The difference between moving in and taking transfer
Thursday, 31 October 2013, 09:00
PROPERTY NEWS - The difference between occupation and actual ownership of their new home confuses many buyers, but it is important to understand the difference because it can have significant financial implications.
So says Berry Everitt, MD of the Chas Everitt International property group, who explains that in some cases, buyers are given occupation of the property before it is transferred into their name – which is when they officially become the new owners.
“However, most sellers will not allow this until their lender has supplied proper ‘guarantees’ to the transferring attorney that the purchase price can and will be paid. And in most instances, the buyer who has occupied the property prior to transfer will also be required to pay occupational rental for the period between the date of occupation and the date of transfer.
“Along with the date on which the buyer will be given occupation, the monthly rate at which this rental will be charged must be written into the original sale agreement.”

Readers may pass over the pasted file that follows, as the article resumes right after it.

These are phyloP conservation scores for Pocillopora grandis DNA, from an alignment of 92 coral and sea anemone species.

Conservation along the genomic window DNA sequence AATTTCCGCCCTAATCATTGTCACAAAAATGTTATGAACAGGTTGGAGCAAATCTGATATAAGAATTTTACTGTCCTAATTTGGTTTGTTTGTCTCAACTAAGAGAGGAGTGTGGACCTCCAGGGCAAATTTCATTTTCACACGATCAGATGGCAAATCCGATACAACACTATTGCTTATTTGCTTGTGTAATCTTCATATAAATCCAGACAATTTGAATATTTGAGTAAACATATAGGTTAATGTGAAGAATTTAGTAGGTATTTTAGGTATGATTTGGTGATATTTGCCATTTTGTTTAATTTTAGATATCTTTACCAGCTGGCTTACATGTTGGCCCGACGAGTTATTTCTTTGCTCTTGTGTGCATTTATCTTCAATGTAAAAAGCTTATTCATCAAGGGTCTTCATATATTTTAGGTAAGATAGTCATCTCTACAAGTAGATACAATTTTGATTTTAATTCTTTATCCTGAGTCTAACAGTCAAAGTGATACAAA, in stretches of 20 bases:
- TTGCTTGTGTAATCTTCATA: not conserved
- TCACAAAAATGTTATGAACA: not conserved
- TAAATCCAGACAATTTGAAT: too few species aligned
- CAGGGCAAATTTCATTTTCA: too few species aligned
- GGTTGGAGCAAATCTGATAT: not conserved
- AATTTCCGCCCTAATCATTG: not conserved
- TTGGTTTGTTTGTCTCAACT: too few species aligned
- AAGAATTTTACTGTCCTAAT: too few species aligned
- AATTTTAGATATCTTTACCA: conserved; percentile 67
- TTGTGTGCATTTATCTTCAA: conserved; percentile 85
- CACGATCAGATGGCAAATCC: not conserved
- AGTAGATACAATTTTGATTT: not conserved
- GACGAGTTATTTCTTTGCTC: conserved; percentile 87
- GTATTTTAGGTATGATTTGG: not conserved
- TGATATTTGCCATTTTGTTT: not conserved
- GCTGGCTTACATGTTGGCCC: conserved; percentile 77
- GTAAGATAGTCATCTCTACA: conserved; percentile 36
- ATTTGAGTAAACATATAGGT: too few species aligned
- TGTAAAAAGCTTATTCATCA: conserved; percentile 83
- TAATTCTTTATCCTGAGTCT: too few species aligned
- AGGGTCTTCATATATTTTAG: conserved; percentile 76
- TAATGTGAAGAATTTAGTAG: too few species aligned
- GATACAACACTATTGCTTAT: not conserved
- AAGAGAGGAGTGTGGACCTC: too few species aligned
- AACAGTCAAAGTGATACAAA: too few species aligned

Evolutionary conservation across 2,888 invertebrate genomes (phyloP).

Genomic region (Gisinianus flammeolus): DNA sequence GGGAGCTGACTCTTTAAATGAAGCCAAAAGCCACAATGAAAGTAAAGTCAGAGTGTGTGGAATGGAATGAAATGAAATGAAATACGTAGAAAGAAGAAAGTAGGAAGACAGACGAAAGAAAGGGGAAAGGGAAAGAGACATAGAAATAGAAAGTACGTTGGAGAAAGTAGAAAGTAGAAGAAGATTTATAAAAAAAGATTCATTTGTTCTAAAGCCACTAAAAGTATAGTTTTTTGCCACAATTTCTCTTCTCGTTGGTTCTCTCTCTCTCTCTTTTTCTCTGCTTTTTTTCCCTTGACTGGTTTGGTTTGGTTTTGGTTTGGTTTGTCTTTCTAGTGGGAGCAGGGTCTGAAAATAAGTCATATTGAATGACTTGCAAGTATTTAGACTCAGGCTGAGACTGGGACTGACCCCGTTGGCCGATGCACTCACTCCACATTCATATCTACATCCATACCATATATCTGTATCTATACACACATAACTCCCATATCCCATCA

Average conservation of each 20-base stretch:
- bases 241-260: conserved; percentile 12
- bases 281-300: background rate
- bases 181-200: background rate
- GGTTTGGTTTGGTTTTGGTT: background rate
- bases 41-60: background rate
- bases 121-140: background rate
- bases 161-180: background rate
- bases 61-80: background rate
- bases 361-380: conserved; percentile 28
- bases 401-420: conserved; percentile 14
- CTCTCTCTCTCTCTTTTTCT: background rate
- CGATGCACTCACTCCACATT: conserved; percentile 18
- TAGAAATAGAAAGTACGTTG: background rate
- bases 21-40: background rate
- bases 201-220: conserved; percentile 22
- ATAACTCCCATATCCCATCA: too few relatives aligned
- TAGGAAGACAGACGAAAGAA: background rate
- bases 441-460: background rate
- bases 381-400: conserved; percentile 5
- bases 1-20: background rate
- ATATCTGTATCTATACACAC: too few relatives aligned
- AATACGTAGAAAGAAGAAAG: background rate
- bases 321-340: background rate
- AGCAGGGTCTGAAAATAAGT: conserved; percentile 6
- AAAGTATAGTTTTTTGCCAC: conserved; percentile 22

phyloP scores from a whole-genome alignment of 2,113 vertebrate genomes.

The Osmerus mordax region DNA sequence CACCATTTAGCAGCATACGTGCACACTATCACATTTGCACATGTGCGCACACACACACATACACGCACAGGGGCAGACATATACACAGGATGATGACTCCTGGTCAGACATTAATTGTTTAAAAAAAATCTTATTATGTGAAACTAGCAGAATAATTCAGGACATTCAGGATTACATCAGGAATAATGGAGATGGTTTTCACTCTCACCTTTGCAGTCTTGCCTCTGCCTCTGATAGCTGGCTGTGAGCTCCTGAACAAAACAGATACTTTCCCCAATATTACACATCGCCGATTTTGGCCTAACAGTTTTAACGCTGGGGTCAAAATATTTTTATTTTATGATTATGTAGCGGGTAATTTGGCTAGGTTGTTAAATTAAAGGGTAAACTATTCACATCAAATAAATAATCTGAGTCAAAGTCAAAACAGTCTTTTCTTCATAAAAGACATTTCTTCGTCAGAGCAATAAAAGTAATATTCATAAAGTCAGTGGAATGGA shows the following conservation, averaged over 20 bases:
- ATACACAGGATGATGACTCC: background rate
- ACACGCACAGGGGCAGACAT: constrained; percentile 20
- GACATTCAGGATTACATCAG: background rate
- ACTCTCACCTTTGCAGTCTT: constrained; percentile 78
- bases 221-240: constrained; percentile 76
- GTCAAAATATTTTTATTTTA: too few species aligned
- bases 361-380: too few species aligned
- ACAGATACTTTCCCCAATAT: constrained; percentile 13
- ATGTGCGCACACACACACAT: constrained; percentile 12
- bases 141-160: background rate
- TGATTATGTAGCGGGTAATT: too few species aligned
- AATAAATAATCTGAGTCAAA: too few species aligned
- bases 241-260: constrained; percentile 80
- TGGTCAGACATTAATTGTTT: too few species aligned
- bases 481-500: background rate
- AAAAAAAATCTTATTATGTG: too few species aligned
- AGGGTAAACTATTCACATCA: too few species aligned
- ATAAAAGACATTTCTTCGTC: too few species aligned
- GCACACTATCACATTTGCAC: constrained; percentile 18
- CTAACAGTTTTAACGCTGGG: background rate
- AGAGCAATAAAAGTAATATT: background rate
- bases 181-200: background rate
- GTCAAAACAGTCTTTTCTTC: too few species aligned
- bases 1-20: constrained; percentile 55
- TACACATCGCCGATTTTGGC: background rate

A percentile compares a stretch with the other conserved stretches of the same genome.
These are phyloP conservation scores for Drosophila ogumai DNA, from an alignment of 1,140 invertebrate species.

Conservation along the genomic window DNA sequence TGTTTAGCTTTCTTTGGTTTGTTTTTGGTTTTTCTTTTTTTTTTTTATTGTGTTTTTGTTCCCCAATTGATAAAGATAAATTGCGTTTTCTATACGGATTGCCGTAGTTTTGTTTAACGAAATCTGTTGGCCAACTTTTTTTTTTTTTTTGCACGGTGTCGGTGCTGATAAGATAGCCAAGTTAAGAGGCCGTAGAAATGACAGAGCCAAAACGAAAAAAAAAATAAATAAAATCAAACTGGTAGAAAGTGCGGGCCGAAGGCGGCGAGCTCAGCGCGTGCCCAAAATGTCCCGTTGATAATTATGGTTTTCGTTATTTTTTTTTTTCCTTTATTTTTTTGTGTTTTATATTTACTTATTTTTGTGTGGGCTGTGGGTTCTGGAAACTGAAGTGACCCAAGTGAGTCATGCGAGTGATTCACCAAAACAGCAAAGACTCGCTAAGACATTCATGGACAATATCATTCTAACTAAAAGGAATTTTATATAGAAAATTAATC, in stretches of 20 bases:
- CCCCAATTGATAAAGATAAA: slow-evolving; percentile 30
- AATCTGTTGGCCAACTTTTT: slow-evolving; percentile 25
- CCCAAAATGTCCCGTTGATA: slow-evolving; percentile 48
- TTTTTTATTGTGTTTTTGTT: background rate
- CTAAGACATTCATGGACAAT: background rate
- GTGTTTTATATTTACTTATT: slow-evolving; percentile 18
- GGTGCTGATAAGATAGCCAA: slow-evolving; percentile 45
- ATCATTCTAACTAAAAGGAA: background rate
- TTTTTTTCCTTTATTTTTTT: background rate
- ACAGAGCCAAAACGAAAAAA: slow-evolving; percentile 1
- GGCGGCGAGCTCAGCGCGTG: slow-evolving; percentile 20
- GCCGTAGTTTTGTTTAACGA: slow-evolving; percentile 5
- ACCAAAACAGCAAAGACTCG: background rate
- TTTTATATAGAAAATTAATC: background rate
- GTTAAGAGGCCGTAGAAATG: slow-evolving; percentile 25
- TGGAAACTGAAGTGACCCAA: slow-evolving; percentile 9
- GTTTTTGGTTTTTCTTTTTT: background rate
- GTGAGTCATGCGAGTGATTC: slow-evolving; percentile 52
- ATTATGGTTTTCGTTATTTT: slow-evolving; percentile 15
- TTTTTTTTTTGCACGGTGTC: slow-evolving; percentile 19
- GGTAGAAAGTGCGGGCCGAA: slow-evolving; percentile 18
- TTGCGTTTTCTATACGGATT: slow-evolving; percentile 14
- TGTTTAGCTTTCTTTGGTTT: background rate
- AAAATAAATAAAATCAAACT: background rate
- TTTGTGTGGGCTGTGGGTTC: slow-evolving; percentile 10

Writing in the Property Signposts newsletter, he says this is also important “because the buyer and the seller will sometimes agree that the seller can stay on in the property even after the date of transfer – perhaps so that children can finish a school term before moving, or perhaps because the seller’s new home is not ready.
“And in that case, the situation will be reversed and the seller will have to pay the buyer occupational rental for the time between the date of transfer and the day he moves out.”
Everitt says it is also important to note that from the date of transfer, the buyer becomes responsible for the “risk” in the property, no matter who is in occupation.
“This effectively means that he/she must ensure that sufficient home owner’s insurance is in place to cover damage to or destruction of the property in the event of fire, flood or other such disasters – and must pay the annual or monthly premium on that policy.
“If the sellers are still in occupation at this stage, though, they will need to keep up the insurance on their own furniture and other possessions, as these will not be covered by the buyer’s new home owner’s policy.”
ISSUED BY CHAS EVERITT INTERNATIONAL
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